News  |  20.05.2021

CBFP Facilitation of the Federal Republic of Germany extended until the end of 2022

As the health crisis delayed the implementation of the Federal Republic of Germany’s CBFP Facilitation roadmap, CPBF Facilitation is extended until the end of 2022.

CBFP Facilitation of the Federal Republic of Germany extended until the end of 2022

As announced by the CBFP on its website, the CBFP will be managed until 2022 by the Facilitation team of the Federal Republic of Germany with the Honorable Dr Christian Ruck serving as Facilitator, assisted by the Co-Facilitator, Minister Raymond Mbitikon from the Central African Republic. The Facilitation was initially planned for the period 2020-2021.

The Facilitation’s main aim from 2020 to 2022 is to promote the preservation and sustainable use of the tremendously rich forest landscapes of Central Africa. Safeguarding their threatened integrity is crucial for the sustainable development of the States and populations of the Congo Basin, as well as tackling global challenges such as declining biodiversity or climate change.


The German CBFP Facilitation aims, among other things:

  • to strengthen dialogue with China
  • to implement the N’Djamena Declaration on transhumance
  • to address the need to speak with one voice at major climate and biodiversity summits in 2021, enable the Congo Basin to receive a fair share of benefits in return for its efforts to conserve and sustainably manage its forest resources.


As Dr. Christian Ruck says, "it is important that not only governments’ voices are heard, but also those of populations, scientists, opinion leaders, companies, organizations ... all these actors are represented within the 7 CBFP colleges and are working on a Joint Congo Basin Declaration”.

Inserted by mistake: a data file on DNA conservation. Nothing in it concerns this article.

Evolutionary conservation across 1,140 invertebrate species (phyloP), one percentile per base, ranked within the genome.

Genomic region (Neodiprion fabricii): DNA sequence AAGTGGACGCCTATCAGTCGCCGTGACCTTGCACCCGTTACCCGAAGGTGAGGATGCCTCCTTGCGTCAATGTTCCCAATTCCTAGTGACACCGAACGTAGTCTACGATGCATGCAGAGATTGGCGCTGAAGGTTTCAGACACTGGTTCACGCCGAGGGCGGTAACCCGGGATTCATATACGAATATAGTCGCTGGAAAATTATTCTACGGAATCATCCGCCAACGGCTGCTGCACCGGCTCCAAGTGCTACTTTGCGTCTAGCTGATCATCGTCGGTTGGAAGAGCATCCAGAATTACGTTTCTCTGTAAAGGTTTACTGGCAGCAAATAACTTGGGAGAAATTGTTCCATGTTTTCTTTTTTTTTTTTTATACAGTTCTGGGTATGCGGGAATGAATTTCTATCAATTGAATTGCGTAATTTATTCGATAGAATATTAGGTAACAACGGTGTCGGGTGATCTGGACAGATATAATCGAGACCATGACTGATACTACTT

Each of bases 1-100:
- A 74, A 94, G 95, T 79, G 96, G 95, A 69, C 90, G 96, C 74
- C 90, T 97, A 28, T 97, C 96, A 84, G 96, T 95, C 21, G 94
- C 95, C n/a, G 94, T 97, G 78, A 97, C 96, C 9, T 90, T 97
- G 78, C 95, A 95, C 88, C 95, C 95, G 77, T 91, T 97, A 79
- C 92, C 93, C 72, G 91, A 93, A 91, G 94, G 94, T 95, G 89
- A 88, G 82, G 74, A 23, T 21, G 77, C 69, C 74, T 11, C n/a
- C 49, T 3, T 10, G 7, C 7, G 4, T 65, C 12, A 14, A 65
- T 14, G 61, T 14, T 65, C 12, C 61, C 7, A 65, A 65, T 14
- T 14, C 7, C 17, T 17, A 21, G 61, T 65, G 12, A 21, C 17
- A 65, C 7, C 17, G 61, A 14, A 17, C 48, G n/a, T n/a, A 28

To achieve its objectives and implement its roadmap, the CBFP Facilitation of the Federal Republic of Germany will build on the important work being done by the members of the CBFP Partnership but also on the achievements of previous Facilitations.

After a visit to Cameroon in early May, the CBFP Facilitator traveled to Gabon to meet with CBFP members. Last Thursday, May 12, the members of the CBFP private sector college in Gabon were welcomed at the German Embassy in Libreville. There were representatives of several companies (Olam, Woodbois), professional associations (UFIGA, ATIBT) and sustainable forest management certification organizations (FSC and PEFC-PAFC).

After an introduction on the three current strategic axes of the CBFP, Dr. Ruck explained that following the intensification of deforestation in Brazil, the Congo Basin is currently the most important "lung" of the planet in terms of CO2 absorption capacity, and Brazil has become the Number 2.

The strategic axis to strengthen the dialogue with China is supported by a project awarded to GIZ, which plans to organize a series of workshops on the topic "How can we influence the international tropical timber market? ".

The strategic focus on entering the climate discussions and negotiations with a common voice for the Congo Basin (CBFP Declaration) should lead to an agreement to preserve forests in exchange for obtaining climate funds. A conference will be organized, with the participation of representatives of the administration, technical and financial partners and the private sector (forest permit managers) to discuss the roles and responsibilities of each, and the redistribution of funds related to it.


The members of the private sector then discussed the following topics:

  • The importance of recognizing the role of certified and certifying forestry companies in preserving forests and related ecosystem services, as well as in local development;
  • The importance of the FLEGT action plan and an increase in the area of certified forests to combat illegal logging and unfair competition in timber markets;
  • The importance of not letting down certified companies and of finding financial tools to allow them to continue to invest;
  • The need for technical and financial partners to support States in rehabilitating and expanding sustainable infrastructures (railroads, rivers);
  • The need to find investors to better valorize related products and waste from the wood industry. In Gabon, currently, only 30% of forest production is exported;
  • The potential role of agroforestry in areas bordering forest concessions to combat forest degradation and contribute to local development.

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